The researchers discovered that cocaine elevates body temperature by impairing the body's ability to increase skin-blood flow, to sweat and to perceive excessive heat stress. The findings appear in today's issue of Annals of Internal Medicine.
"Individuals who abuse cocaine, especially in hot temperatures while participating in recreational sports or attending rave parties, won't perceive that they are hot and are, therefore, less likely to drink water or to find cooler conditions," said Dr. Craig Crandall, assistant professor of internal medicine and lead author of the study. "The hyperthermic effects of cocaine are greatly amplified when the drug is used under these conditions.
"This may result in serious heat-related injuries, including heat cramps, heat exhaustion, heat stroke and ultimately death," added Crandall, who is also a research scientist at the Institute for Exercise and Environmental Medicine, a joint venture between UT Southwestern and Presbyterian Hospital of Dallas.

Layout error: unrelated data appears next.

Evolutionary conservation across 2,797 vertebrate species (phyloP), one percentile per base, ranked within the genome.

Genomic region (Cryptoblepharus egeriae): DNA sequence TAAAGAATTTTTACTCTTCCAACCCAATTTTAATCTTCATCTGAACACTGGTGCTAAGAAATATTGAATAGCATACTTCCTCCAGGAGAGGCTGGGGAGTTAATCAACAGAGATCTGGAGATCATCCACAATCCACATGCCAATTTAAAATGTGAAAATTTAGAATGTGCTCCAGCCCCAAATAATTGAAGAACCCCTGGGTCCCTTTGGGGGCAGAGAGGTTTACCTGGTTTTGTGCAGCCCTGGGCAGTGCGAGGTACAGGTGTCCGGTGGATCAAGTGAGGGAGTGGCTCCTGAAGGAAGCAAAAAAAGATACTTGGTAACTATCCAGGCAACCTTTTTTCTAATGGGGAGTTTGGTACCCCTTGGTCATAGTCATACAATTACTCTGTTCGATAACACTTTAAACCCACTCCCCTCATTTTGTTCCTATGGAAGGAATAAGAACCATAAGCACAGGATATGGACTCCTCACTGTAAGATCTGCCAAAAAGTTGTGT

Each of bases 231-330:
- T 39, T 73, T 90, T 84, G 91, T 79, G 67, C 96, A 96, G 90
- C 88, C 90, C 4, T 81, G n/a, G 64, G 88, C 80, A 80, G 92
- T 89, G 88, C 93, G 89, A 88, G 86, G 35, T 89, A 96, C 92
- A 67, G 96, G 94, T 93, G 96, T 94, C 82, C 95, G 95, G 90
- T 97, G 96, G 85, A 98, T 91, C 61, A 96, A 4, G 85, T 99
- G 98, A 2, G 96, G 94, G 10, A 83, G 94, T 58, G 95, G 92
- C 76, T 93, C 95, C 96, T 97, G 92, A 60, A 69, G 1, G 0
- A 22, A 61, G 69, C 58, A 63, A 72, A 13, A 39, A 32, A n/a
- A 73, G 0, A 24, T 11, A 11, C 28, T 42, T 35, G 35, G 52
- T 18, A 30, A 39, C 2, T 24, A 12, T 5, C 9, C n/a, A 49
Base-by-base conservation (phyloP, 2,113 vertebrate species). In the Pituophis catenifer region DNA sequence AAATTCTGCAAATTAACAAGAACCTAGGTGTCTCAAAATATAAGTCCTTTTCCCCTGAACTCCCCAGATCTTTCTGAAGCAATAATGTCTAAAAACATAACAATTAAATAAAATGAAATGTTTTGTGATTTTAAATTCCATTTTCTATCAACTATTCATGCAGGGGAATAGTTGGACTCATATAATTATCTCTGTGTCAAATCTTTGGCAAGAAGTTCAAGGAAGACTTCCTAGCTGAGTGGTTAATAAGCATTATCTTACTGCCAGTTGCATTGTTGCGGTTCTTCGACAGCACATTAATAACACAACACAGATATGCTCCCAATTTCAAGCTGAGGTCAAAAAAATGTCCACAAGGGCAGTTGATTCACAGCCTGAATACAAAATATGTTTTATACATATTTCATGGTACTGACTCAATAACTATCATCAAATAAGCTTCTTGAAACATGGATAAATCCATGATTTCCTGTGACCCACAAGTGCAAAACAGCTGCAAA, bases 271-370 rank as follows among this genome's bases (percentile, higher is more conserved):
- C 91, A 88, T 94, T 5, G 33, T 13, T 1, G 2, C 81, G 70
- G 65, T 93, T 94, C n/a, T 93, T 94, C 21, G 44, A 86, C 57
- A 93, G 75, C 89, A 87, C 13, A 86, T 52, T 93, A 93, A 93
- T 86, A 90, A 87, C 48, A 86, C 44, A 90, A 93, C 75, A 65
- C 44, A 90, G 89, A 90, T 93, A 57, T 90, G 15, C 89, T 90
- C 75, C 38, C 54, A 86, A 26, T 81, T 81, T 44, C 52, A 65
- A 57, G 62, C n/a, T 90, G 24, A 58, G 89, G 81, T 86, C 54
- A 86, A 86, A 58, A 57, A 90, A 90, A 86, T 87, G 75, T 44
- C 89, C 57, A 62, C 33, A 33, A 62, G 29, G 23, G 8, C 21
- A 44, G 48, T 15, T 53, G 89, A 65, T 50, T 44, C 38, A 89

Crandall and his collaborators studied the mechanism of cocaine-induced hyperthermia in seven volunteers who had never used cocaine. The researchers compared the effects of a small dose of cocaine dissolved in saline solution and a placebo. Both were applied to the inside of the nose of each of the study volunteers in separate trials. The researchers measured esophageal temperature, skin-blood flow, sweat rate and perceived thermal sensation.
Approximately 25 million Americans have tried cocaine, which is a major cause of life-threatening cardiovascular emergencies, including hypertensive crisis, acute myocardial infarction and ventricular arrhythmias. Cocaine is t
Contact: Amy Shields
UT Southwestern Medical Center